Nov. 22 (Bloomberg) -- A United Nations committee passed, with strong Arab support, a resolution that denounces Syria’s human-rights abuses and calls on the Assad regime to end the bloodshed and comply with an Arab League ultimatum.
With 122 votes in favor, 13 against and 41 abstentions, the UN committee that handles human rights issues approved today a resolution that “strongly condemns” the “continued grave and systematic human rights violations by the Syrian authorities.”
The measure calls on President Bashar al-Assad to implement the Arab League peace plan in its “entirety without further delay.” The resolution will next move to a mid-December vote in the UN General Assembly.
Saudi Arabia, Bahrain, Qatar, Jordan, Kuwait and Morocco co-sponsored the resolution, which lists abuses by the Assad regime: arbitrary executions, excessive use of force and the persecution and killing of protesters and human rights defenders, arbitrary detention, enforced disappearances, torture and ill treatment of detainees, including children.
In contrast with the Security Council, resolutions are easier to pass in the 193-member General Assembly because they are non-binding and usually require only a simple majority. Resolutions are often difficult to pass in the 15-member Security Council, which has the power to inflict sanctions, because there are five veto-wielding nations.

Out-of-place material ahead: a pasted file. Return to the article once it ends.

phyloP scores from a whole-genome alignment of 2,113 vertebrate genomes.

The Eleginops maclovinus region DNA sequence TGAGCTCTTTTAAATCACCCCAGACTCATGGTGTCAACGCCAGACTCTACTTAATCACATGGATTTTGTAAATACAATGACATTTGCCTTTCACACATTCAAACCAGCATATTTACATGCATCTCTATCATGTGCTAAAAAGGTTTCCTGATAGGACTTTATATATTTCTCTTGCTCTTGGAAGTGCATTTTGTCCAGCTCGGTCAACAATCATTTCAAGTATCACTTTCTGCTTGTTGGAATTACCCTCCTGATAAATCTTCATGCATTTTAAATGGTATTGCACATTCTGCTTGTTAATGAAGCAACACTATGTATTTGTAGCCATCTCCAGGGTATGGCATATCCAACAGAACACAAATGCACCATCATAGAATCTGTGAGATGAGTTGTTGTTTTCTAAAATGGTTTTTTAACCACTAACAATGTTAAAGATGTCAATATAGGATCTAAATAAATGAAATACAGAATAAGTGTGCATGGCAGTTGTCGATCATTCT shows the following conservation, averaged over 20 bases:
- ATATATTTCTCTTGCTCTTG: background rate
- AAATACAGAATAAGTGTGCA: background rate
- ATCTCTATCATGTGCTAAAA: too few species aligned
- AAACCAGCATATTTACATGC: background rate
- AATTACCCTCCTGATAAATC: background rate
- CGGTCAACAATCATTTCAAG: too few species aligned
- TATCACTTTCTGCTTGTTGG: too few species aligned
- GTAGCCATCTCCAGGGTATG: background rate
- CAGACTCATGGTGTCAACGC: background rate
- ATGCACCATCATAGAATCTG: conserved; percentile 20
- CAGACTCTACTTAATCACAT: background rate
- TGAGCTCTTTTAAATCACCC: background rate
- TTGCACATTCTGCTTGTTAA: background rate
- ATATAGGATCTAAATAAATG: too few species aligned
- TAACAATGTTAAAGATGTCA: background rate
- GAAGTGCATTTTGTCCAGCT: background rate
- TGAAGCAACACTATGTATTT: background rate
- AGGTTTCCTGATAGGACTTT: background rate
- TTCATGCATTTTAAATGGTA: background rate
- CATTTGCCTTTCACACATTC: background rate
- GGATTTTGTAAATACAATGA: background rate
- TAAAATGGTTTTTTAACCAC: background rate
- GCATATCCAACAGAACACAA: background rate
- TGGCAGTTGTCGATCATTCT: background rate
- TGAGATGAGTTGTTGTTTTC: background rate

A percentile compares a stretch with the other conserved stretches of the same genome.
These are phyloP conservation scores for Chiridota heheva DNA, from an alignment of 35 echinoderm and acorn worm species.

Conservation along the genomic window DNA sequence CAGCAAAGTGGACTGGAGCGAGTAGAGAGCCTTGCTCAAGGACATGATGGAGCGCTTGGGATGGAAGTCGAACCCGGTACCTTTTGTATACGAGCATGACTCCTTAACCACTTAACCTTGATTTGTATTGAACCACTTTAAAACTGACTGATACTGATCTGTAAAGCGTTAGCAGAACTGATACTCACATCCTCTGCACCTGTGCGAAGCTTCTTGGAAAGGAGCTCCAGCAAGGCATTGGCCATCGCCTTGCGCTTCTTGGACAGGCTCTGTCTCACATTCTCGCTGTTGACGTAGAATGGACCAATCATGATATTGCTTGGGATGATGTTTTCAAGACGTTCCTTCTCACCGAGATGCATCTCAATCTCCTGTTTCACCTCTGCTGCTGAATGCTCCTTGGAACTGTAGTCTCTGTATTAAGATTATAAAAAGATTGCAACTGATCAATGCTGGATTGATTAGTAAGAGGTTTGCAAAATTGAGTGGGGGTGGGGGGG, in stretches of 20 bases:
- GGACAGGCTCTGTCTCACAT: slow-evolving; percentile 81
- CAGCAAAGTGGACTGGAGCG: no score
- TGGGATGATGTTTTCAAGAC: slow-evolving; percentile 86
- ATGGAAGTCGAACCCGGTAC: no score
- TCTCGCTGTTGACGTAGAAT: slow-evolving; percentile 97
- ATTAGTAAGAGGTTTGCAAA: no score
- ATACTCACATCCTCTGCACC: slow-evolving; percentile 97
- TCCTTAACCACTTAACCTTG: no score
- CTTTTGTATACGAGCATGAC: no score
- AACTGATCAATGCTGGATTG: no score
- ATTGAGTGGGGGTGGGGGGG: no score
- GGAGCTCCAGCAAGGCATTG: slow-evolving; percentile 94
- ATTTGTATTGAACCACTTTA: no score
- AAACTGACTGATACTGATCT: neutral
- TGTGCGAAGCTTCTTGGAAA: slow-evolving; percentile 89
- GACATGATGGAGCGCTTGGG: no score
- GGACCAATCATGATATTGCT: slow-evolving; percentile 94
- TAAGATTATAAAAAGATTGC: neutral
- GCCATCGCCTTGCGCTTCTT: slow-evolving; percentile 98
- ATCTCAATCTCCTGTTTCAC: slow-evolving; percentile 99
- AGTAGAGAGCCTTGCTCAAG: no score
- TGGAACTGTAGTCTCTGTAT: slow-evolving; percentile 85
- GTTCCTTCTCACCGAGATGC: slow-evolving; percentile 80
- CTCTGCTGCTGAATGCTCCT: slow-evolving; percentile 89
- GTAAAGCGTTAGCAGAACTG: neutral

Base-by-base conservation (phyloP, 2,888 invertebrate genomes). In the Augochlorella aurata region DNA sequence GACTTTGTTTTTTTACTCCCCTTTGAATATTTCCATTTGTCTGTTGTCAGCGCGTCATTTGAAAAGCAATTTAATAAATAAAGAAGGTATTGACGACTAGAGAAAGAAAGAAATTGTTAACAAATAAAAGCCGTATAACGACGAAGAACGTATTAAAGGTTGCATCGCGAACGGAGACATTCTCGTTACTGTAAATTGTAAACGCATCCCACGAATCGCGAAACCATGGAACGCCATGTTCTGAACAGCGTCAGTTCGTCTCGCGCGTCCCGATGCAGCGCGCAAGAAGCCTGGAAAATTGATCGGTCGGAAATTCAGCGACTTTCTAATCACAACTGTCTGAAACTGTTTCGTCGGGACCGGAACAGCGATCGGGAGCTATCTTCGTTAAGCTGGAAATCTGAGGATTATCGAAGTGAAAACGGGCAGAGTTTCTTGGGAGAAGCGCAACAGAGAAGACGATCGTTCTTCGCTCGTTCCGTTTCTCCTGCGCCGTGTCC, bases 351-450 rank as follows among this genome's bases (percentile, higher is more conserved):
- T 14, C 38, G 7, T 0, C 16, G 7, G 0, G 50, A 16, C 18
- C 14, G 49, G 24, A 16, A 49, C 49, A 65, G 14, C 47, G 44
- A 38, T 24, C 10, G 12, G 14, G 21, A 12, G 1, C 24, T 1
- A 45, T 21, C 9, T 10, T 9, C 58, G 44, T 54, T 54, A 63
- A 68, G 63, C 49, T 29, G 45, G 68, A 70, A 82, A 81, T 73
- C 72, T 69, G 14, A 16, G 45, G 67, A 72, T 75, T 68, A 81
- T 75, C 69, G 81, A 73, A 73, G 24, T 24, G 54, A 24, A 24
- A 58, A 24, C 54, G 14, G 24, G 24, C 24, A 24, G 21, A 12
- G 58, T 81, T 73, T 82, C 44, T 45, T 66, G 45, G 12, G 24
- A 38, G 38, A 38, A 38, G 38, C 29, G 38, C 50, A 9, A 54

Today’s action at the committee level comes after Russia and China, in a rare double veto not seen since 2008, knocked down an Oct. 4 Security Council that called for Assad to halt the crackdown that began in March and, by UN estimates, has killed more than 3,500 people.
Russia and China voted against today’s resolution.
Arab foreign ministers are due to meet on Nov. 24 to discuss Syria. The Arab League has announced plans to send about 500 monitors to Syria, and refused to negotiate over the proposal after Syria suggested adjustments, according to Egypt’s state-run Middle East News Agency. The League reiterated a call for “immediate measures” to stop the bloodshed, and threatened to impose economic sanctions.
--Editors: Terry Atlas, Steven Komarow
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